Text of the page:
Section 6.8 in Matter and Interactions (4th edition)

## Gravitational Potential Energy

You have read about the gravitational potential energy associated with a system consisting of an object and the Earth. This form of the gravitational potential energy turns about to be the approximate form of the potential energy for two objects that interact gravitationally. The gravitational potential energy is a powerful tool for modeling the motion of objects that interact through the gravitational force. It will help you to predict and explain the motion of large, massive objects such as planets, moons, and comets. **In these notes, you will read about the general form of the gravitational potential energy.**

### Lecture Video

### (Near Earth) Gravitational Potential Energy

Earlier, you read how the gravitational potential energy (J) for a system consisting of two objects (the Earth and something on the surface of the Earth) is given by,

$$\Delta U_{grav} = +mg\Delta y$$

where the separation distance ($\Delta y$) is measured from the surface of the Earth. *In this previous calculation, you assumed that the gravitational force was a constant ($\vec{F}_{grav} = \langle 0,-mg,0\rangle$) over the distances that you were considering.* This is an approximation, but it's not a bad one for the most part.

However, you will relax this condition now, because as you have read, that the gravitational force between two objects with mass is not a constant vector.

## Newtonian Gravitational Potential Energy

In general, the gravitational force exerted on a object of mass $m_1$ due to an object of mass $m_2$ is non-constant,

$$\vec{F}_{grav} = -G\dfrac{m_1m_2}{r^2}\hat{r} \neq\:\mathrm{constant}$$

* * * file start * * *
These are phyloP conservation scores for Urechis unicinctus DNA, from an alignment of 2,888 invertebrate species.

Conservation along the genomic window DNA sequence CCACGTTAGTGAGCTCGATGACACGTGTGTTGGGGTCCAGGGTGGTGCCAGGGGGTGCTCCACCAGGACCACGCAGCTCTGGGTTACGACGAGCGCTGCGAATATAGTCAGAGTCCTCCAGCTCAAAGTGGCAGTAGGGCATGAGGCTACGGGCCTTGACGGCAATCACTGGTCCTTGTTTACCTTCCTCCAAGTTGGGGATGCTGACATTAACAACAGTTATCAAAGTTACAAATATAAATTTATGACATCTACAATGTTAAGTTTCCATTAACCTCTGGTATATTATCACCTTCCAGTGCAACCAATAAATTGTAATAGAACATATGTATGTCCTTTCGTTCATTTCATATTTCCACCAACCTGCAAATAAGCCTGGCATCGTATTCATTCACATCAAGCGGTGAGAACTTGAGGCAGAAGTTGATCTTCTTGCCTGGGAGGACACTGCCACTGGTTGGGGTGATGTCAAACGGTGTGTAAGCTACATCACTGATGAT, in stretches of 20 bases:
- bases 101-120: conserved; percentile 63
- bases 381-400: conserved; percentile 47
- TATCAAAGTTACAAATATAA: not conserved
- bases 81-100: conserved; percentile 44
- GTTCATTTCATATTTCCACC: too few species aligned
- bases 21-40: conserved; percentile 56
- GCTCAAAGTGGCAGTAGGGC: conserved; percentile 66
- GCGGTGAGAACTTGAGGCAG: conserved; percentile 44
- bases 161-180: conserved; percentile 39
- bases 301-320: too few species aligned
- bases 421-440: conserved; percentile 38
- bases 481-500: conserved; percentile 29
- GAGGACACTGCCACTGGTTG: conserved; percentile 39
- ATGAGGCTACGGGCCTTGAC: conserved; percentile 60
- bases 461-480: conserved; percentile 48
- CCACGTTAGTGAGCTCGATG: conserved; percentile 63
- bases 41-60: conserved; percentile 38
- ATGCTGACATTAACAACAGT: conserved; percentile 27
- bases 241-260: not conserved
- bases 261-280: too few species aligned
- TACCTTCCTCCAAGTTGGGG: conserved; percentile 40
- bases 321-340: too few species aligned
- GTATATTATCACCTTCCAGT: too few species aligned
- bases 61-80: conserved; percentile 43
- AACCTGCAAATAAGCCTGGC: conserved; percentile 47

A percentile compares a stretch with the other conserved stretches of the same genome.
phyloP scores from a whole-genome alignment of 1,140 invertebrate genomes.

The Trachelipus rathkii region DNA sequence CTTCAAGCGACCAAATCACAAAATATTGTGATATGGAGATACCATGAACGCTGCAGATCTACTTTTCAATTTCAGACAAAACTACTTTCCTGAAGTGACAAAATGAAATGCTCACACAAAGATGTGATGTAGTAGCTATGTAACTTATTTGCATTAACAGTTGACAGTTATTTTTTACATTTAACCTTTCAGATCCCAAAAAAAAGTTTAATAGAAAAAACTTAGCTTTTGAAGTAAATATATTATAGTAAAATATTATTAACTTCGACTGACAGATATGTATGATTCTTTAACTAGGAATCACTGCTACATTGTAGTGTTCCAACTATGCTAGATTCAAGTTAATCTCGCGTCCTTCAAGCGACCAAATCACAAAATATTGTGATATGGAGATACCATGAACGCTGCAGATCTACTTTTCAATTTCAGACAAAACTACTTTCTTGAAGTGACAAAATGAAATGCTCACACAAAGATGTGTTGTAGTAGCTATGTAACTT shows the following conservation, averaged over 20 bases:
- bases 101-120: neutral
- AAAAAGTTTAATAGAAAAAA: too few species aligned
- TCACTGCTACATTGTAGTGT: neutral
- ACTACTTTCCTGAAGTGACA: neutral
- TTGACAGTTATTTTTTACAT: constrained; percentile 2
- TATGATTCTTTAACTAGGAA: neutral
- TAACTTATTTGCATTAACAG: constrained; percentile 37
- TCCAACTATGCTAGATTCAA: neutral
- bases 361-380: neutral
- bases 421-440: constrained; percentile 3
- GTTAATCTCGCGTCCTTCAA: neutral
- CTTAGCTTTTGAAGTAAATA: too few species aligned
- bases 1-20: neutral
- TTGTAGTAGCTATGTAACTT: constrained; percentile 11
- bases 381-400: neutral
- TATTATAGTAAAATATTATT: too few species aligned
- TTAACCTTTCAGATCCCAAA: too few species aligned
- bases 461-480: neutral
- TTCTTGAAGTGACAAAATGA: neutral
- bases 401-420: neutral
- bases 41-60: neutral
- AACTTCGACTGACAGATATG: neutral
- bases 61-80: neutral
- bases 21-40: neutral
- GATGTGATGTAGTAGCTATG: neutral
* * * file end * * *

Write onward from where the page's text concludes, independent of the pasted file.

So for this force, what is the gravitational potential energy?

### Solve the One-Dimensional Problem First

Remember that the potential energy change is the negative change in the internal work ($\Delta U = -W_{int}$). So, you can calculate what the work done by the gravitational force would be and use that to determine that change in potential energy in going from location 1 to location 2,

$$U_{grav} = - W_{F_{grav}} \longrightarrow \Delta U_{grav} = -\int_1^2 \vec{F}_{grav}\cdot d\vec{r}$$

where we will first solve the one-dimensional problem.

$$W_F = \int_1^2\vec{F}\cdot d\vec{r} \underbrace{=}_{(1D)} \int_{x_1}^{x_2}F(x)\:dx$$

Consider a mass $M$ at the origin and a mass $m$ at position $x$, as shown in the figure below.

You can compute the work done by the gravitational force as the mass moves from $x=x_1$ to $x=\infty$.

The force on the little mass at any location $x$ is given by

$$F_{grav}(x) = -G\dfrac{Mm}{x^2}$$

where the minus indicates the force points to the left. Because the displacement ($dx$) is to the right, the work done by the gravitational force in this case is negative ($W_{grav} < 0$). This serves as a check for you as you do the calculation; the work that is calculated better be negative.

$$W_{grav} = \int_{x_1}^{\infty} F(x)\:dx = -\int_{x_1}^{\infty}G\dfrac{Mm}{x^2}\:dx = G\dfrac{Mm}{x}\Big|_{x_1}^{\infty} = -G\dfrac{Mm}{x_1}$$

This potential energy is definitely negative because $x_1$ is a positive value. You can now determine the potential energy change,

$$\Delta U_{grav} = -W_{grav} = +G\dfrac{Mm}{x_1}$$ $$\Delta U_{grav} = \underbrace{U(x=\infty)}_{0} - U(x_1) = +G\dfrac{Mm}{x_1}$$ $$U(x_1) = -G\dfrac{Mm}{x_1}$$

### General form of the gravitational potential energy

Thus, in general, if we measure the radial distance from an object the gravitational potential energy varies inversely with the distance,

$$U(r) = -G\dfrac{Mm}{r}$$

First, notice that as the distance gets very large the potential energy goes to zero ($U\rightarrow 0$ as $r\rightarrow \infty$).

Second, notice that this is a slight notational change. The distance $r$ is the radial distance from the origin (or the object for which we consider to be at the origin). This value of $r$ is always positive.

As you will read, plotting the potential energy will help you make sense of it.